The Supreme Court-appointed Lodha panel recommended on Monday barring ministers and government officials from holding office in the Board of Control for Cricket in India (BCCI) and legalising betting in sweeping measures to clean up the scandal-ridden sports body.
The panel headed by justice (retd) RM Lodha was appointed by the apex court last year in the wake of a sport-fixing scandal in Indian Premier League (IPL), the biggest crisis to hit the cash-rich sports body in the country.
The three-member panel, which submitted a 159-page report on Monday to the Supreme Court for ratification, addressed a crowded press conference to make public the measures it has recommended.
Among the drastic suggestions was the one to legalise betting, which the panel felt would help curb corruption in the game and recommended that except for players and officials, people should be allowed to place bets on registered websites.
The Lodha panel last year gave two-year suspensions on IPL teams Chennai Super Kings and Rajasthan Royals and Chennai team principal Gurunath Meiyappan and Rajasthan co-owner Raj Kundra banned for life from cricket administration. Kundra and Meiyappan, son-in-law of former ICC chairman N Srinivasan, were indicted of spot-fixing.
The panel also suggested shake-up of the BCCI from top to bottom as part of its mandate to go into the functioning of the cricket body and address issues of corruption and conflict of interest that threatened the fair name of the game.
“The fact that forces from politics and business see cricket administration as a stepping stone to recognition and publicity is irrelevant to the cricket fan, until he realises, as many embittered souls recently have, that the game is not really being played on the cricket pitch,” the report said.
Although the current BCCI setup does not have ministers as office-bearers, in the past Union and state ministers have held office in the cricket body.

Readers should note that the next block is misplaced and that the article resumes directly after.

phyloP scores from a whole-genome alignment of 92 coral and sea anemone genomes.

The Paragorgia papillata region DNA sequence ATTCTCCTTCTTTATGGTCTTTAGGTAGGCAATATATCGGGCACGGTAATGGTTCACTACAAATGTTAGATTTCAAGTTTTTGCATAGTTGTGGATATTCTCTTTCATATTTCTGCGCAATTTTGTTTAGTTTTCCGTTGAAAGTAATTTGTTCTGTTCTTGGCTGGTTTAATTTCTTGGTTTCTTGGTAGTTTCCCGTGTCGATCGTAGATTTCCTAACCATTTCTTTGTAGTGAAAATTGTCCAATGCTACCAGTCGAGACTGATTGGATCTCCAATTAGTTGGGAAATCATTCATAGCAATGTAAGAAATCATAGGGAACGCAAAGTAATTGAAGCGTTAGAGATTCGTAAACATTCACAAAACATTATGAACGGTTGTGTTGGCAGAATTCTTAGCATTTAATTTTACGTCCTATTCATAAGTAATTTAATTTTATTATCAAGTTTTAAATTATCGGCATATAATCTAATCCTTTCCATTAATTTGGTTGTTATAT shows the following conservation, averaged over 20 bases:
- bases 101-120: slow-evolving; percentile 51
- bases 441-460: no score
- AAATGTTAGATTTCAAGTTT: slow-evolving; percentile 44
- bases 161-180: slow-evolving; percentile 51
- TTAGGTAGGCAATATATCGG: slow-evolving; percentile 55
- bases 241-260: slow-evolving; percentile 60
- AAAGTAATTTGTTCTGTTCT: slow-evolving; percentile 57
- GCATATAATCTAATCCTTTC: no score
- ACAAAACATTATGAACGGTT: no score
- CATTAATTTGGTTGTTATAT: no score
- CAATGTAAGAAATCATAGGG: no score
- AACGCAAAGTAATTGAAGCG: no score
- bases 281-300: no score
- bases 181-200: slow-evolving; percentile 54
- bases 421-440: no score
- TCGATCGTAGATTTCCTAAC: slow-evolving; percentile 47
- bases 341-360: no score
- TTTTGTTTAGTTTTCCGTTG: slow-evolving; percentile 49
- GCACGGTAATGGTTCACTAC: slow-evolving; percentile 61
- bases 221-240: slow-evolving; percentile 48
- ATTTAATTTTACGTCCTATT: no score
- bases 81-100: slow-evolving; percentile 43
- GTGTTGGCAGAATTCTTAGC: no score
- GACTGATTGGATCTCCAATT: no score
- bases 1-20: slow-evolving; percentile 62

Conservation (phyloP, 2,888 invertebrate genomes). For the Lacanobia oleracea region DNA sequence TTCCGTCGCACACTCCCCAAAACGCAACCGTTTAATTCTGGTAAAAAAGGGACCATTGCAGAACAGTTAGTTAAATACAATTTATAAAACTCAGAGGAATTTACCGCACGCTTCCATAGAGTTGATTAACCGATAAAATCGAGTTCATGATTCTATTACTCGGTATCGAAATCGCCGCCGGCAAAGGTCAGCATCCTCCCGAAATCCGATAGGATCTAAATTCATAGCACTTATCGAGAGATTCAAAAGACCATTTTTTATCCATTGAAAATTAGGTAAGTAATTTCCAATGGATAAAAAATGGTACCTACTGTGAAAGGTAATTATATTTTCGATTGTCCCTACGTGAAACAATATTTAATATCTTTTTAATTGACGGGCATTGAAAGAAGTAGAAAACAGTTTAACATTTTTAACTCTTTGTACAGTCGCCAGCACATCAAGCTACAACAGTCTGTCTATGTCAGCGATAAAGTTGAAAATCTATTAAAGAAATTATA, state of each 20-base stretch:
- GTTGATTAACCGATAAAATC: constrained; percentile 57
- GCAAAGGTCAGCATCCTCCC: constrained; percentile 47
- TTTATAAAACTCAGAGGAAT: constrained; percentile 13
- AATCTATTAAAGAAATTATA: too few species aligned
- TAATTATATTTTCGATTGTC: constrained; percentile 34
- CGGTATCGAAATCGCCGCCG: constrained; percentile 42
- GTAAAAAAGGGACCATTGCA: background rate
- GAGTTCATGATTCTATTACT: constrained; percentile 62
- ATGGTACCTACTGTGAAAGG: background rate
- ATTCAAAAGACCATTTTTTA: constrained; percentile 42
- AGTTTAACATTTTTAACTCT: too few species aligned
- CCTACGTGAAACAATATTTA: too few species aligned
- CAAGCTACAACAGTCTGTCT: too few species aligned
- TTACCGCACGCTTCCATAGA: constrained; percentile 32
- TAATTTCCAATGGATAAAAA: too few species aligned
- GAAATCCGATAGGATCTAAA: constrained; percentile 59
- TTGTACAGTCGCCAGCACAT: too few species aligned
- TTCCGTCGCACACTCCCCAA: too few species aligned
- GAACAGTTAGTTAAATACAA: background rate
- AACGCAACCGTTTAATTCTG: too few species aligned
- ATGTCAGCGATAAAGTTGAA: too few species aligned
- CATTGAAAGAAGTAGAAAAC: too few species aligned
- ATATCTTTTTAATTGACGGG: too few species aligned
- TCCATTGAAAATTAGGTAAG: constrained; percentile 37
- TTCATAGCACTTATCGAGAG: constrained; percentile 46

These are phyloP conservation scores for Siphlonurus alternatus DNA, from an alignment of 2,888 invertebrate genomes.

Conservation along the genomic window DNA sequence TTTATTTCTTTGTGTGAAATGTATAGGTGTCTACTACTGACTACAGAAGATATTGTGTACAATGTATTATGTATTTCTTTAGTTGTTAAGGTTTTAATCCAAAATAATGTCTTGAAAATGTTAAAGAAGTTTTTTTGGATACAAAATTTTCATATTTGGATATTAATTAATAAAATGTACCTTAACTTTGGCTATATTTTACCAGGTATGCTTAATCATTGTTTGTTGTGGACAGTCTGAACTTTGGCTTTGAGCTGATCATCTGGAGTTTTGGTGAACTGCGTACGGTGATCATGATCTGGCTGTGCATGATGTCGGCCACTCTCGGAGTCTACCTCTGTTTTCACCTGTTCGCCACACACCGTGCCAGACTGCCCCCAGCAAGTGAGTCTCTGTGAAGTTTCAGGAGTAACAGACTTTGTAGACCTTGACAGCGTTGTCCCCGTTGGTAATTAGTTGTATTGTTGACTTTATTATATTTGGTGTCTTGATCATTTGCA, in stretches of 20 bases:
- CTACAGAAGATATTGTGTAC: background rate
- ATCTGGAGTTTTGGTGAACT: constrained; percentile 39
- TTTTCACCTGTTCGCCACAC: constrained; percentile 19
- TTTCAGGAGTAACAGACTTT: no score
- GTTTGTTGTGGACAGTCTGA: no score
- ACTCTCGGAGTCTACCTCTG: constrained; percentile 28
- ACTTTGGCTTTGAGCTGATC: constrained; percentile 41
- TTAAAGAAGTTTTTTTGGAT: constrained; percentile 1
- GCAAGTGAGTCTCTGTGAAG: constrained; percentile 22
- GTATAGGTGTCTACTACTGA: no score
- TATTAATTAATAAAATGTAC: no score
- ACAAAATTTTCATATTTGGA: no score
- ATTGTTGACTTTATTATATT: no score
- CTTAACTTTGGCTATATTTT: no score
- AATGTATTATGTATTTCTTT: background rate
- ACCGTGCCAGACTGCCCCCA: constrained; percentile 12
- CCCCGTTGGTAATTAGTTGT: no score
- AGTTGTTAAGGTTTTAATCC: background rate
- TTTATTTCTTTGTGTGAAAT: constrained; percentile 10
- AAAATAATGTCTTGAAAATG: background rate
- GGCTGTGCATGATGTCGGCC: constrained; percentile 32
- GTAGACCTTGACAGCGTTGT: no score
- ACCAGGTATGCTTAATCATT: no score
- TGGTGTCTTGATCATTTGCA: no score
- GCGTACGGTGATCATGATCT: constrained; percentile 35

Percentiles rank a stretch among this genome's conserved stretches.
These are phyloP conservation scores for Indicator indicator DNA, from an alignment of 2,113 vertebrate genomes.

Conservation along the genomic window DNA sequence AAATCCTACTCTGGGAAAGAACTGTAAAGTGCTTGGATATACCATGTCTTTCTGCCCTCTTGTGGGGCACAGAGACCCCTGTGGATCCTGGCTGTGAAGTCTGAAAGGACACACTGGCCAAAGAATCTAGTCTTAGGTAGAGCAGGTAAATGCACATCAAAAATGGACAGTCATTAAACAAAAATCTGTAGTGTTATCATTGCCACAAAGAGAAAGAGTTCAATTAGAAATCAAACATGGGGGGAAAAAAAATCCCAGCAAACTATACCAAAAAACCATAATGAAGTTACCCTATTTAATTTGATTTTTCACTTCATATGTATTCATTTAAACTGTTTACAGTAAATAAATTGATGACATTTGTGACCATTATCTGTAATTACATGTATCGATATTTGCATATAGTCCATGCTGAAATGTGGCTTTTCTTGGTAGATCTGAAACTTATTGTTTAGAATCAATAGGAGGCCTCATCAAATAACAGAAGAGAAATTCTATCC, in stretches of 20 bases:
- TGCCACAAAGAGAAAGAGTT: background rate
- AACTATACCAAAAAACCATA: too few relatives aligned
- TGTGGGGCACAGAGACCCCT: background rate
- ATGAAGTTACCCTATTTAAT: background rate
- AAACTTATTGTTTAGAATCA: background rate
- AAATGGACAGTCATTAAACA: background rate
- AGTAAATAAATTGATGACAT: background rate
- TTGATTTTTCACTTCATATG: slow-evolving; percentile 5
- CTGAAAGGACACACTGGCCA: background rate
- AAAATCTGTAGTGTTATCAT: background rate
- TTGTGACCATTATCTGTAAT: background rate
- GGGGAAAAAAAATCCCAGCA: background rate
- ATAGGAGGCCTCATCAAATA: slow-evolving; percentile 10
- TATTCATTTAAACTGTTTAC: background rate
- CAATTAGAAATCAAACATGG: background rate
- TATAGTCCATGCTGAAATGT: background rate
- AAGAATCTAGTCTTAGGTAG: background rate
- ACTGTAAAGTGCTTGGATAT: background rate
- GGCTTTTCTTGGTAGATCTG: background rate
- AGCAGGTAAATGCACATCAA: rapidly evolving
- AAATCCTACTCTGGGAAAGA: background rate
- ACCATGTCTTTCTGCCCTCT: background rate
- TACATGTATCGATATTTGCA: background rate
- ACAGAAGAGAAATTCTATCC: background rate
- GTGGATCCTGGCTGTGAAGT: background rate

In what is seen as a bid to curb politics within the organisation, the panel has recommended that a state unit can have only one full member with voting rights in a general body, which it said will be at the top of the structure.
That will curb the influence of Gujarat and Maharashtra, which have three associations each, although there is likely to be a tussle on who will give up the voting right.
“The need of the hour is not cosmetic but fundamental change, which will lay the proper foundations on which the BCCI can function in a professional and transparent manner and will bring the game of cricket back to its pristine form and restore the confidence of the people,” the report observed.
The current 14-member working committee, which takes all decisions before placing it in the AGM, will shrink to nine members with a CEO running day-to-day administration.
In a bid to streamline administration, the panel has said no office-bearer can hold two offices, which will mean that BCCI secretary Anurag Thakur cannot continue as Himachal Pradesh unit president.
To tighten governance, with particular focus monitoring the huge finances of the BCCI, it has recommended the inclusion of a member from the Comptroller and Auditor General’s office in the IPL body of nine, which will replace the present governing council.
The committee also recommended a cap of three tenures of three years each for BCCI officials, with no two consecutive terms, and an age cap of 70.
It announced a steering committee for the formation of a players’ association, run by “former international and domestic players comprising both men and women who have retired”.
In a bid to ensure transparency, it was also suggested that the BCCI be brought under the Right to Information Act in which it will be bound to share administrative and financial details with the public, a move opposed by the Board in the past citing its autonomy.
Another important decision taken by the committee was to clear former IPL COO Sundar Raman, who was alleged to have contacts with bookies. The panel said there was not enough evidence to indict Raman.